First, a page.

Hot Pots, Museum Raids, and the Race To Uncover Asia’s Archaeological Past
Thursday, October 6, 2016 - 6:45 p.m.
Reserving your tickets...
Ban Chiang ceramic pot at the Ban Chiang Museum, Thailand, ca. 300 B.C.–300 A.D.
Fifty years ago, a Harvard undergraduate, Stephen Young, son of the former U.S. ambassador to Thailand, tripped over the roots of a kapok tree, exposing the rim of a beautifully painted pot sticking up out of the ground. Thus began the first chapter of the archaeological saga of Ban Chiang, a village in Thailand.
The chance discovery led to a new understanding of a sophisticated Bronze Age culture previously unknown to archaeologists. As the news spread, however, the worldwide attention garnered by this site’s beautiful pottery and bronze objects also resulted in extensive looting. It wasn’t long before Ban Chiang-type artifacts began appearing at antique shows, in shops, and ultimately even in museum collections.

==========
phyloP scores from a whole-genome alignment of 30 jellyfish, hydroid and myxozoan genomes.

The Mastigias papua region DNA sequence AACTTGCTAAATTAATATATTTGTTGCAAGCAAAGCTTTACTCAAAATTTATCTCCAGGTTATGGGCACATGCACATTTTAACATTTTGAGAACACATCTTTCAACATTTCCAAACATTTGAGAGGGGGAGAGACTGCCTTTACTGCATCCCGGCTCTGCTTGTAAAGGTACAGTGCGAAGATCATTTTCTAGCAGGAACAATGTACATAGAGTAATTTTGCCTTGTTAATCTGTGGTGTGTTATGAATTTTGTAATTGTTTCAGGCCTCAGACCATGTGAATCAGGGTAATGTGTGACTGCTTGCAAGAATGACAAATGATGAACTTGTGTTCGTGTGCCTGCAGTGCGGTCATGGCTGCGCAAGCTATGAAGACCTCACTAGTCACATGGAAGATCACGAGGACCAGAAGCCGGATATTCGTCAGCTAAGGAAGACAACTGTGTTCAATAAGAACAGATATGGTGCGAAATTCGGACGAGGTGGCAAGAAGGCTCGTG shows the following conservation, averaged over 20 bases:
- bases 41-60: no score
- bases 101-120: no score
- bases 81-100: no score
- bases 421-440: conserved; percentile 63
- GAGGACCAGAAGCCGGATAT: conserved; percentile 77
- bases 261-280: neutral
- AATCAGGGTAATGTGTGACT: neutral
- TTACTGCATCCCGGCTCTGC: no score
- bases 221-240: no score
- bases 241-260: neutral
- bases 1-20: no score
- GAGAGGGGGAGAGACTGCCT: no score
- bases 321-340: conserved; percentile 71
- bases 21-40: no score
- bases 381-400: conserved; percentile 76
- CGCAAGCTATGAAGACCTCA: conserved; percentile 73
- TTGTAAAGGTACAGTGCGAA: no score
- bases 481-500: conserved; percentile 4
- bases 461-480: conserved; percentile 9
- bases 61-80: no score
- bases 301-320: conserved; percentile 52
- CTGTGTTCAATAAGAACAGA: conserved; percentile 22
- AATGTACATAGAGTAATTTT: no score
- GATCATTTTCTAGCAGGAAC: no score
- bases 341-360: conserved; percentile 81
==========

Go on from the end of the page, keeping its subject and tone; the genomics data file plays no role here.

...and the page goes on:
Joyce White, founder and executive director of the Institute for Southeast Asian Archaeology, located at the University of Pennsylvania Museum, provides an overview of prehistoric Ban Chiang—today a UNESCO World Heritage Site—and its importance to our understanding of ancient Asian culture. She brings you behind the scenes of one of the largest antiquities-trafficking cases ever investigated by the U.S. Justice Department. The exciting detective story includes tracing the trail of the looters, gathering evidence of smuggling, serving search warrants at major museums, and finally bringing some of the perpetrators to justice. She also tells a broader story about the terrible effects of archaeological looting—including destruction of knowledge of the past and harming the economic development of local communities—and how these illegally exported objects made their way from Thailand to public and private collections in the United States.
Read this featured article called The Legacy of Ban Chiang.
S. Dillon Ripley Center
1100 Jefferson Dr SW
Metro: Smithsonian (Mall exit)